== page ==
HC Deb 19 February 1900 vol 79 cc394-6

I beg to ask leave on behalf of my right hon. friend the President of the Local Government Board to introduce a Bill for taking the census for Great Britain in 1901. Perhaps I ought to say that the measure differs in two respects, and in two respects.

only, from that passed in 1890 for a similar purpose. This Bill applies to Scotland, whereas in 1890 Scotland had a separate Bill for herself. It has, however, been found possible to combine the two measures on this occasion. Under the previous Bill a good deal was done by special enactment which is now done by instruction, and therefore this Bill is a much shorter one than the last.

MR. LEWIS () Flint Boroughs

I do not notice in the speech of the hon. Gentleman any appreciation of the fact that the next census will be taken not only at the beginning of a new decade, but also at the beginning of a new century, and that it is desirable that any additional information which it may be considered necessary to have at the beginning of a new century should be obtained under this Bill. In the United States of America most elaborate preparations are being made with a view to the next census. I do not suggest that preparations of the same elaborate and extensive character should be made in this country, but I think it is worth while considering, at such an epoch in our history, whether the scope of the invaluable information which is obtained by means of the census should be so restricted on this occasion as it generally is. It has been argued in the past that the census should be taken quinquennially and not decennially. That has, however, been decided against the quinquennialists. I venture, however to think that on this occasion some extension might be made. I gather from the speech of the hon. Gentleman that one provision in the last Census Bill, which was very greatly approved by hon. Members from Wales, is not to be omitted on this occasion, and that there will be a special census for the principality of Wales. I wish to draw the attention of the hon. Gentleman to this matter, because, on the previous occasion, certain provisions were very inadequately carried out, and I therefore hope that the instructions contained in this Bill will be of a most precise and specific character, so that the causes of complaint may not recur.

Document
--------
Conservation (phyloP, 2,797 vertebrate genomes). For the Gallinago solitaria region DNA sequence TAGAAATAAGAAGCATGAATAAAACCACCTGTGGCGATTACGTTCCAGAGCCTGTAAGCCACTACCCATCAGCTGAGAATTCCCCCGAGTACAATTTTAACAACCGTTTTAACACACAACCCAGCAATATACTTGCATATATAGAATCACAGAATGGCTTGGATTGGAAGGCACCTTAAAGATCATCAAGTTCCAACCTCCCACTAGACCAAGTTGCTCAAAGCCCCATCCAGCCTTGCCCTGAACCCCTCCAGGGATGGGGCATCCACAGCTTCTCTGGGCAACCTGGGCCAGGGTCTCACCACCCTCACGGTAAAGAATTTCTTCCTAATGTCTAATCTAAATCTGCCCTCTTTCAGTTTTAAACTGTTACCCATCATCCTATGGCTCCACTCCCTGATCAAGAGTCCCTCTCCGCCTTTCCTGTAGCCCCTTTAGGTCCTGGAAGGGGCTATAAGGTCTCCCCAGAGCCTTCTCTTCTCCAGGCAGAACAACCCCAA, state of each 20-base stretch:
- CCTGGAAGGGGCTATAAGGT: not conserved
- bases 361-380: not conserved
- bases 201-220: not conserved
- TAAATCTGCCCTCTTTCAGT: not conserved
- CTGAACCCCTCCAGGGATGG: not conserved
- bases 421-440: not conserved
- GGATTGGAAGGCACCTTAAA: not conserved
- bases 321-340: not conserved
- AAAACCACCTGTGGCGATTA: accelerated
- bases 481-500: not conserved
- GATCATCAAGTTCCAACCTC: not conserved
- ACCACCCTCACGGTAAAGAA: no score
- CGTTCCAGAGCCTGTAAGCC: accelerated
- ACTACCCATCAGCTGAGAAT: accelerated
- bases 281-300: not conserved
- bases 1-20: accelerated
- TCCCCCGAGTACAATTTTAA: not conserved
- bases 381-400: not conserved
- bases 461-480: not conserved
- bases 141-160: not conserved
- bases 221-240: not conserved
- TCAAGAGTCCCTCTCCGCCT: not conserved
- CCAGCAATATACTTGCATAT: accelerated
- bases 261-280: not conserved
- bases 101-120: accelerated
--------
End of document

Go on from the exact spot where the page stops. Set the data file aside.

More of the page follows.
Bill for taking the Census for Great Britain in the year one thousand nine hundred and one, ordered to be brought in by Mr. Chaplin, the Lord Advocate, and Mr. T. W. Russell.